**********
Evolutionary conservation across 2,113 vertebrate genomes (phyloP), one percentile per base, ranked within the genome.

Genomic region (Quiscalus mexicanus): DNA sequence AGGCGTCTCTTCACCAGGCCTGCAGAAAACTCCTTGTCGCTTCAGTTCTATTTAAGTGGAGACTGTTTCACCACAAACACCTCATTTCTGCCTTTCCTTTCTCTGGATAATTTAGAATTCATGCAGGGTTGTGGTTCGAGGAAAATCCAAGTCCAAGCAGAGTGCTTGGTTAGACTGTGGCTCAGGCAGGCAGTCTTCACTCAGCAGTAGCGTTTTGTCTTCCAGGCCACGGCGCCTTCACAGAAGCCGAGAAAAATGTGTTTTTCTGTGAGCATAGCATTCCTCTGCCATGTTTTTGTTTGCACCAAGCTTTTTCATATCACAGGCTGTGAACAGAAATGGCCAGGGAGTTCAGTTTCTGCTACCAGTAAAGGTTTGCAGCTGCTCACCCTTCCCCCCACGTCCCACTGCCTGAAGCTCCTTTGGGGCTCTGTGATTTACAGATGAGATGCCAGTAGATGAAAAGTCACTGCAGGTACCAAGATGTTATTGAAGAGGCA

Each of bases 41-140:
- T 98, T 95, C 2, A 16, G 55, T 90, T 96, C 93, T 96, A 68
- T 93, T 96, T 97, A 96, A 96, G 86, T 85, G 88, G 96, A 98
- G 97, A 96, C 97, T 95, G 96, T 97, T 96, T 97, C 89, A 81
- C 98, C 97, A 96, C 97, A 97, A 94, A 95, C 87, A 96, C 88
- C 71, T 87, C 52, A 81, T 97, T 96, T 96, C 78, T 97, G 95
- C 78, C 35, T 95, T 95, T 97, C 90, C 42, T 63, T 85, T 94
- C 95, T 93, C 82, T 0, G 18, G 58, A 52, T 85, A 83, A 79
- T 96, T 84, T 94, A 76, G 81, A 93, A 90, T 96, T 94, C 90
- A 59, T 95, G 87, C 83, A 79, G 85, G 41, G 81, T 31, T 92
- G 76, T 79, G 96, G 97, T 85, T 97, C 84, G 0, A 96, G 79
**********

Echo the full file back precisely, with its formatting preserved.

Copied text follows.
Evolutionary conservation across 2,113 vertebrate genomes (phyloP), one percentile per base, ranked within the genome.

Genomic region (Quiscalus mexicanus): DNA sequence AGGCGTCTCTTCACCAGGCCTGCAGAAAACTCCTTGTCGCTTCAGTTCTATTTAAGTGGAGACTGTTTCACCACAAACACCTCATTTCTGCCTTTCCTTTCTCTGGATAATTTAGAATTCATGCAGGGTTGTGGTTCGAGGAAAATCCAAGTCCAAGCAGAGTGCTTGGTTAGACTGTGGCTCAGGCAGGCAGTCTTCACTCAGCAGTAGCGTTTTGTCTTCCAGGCCACGGCGCCTTCACAGAAGCCGAGAAAAATGTGTTTTTCTGTGAGCATAGCATTCCTCTGCCATGTTTTTGTTTGCACCAAGCTTTTTCATATCACAGGCTGTGAACAGAAATGGCCAGGGAGTTCAGTTTCTGCTACCAGTAAAGGTTTGCAGCTGCTCACCCTTCCCCCCACGTCCCACTGCCTGAAGCTCCTTTGGGGCTCTGTGATTTACAGATGAGATGCCAGTAGATGAAAAGTCACTGCAGGTACCAAGATGTTATTGAAGAGGCA

Each of bases 41-140:
- T 98, T 95, C 2, A 16, G 55, T 90, T 96, C 93, T 96, A 68
- T 93, T 96, T 97, A 96, A 96, G 86, T 85, G 88, G 96, A 98
- G 97, A 96, C 97, T 95, G 96, T 97, T 96, T 97, C 89, A 81
- C 98, C 97, A 96, C 97, A 97, A 94, A 95, C 87, A 96, C 88
- C 71, T 87, C 52, A 81, T 97, T 96, T 96, C 78, T 97, G 95
- C 78, C 35, T 95, T 95, T 97, C 90, C 42, T 63, T 85, T 94
- C 95, T 93, C 82, T 0, G 18, G 58, A 52, T 85, A 83, A 79
- T 96, T 84, T 94, A 76, G 81, A 93, A 90, T 96, T 94, C 90
- A 59, T 95, G 87, C 83, A 79, G 85, G 41, G 81, T 31, T 92
- G 76, T 79, G 96, G 97, T 85, T 97, C 84, G 0, A 96, G 79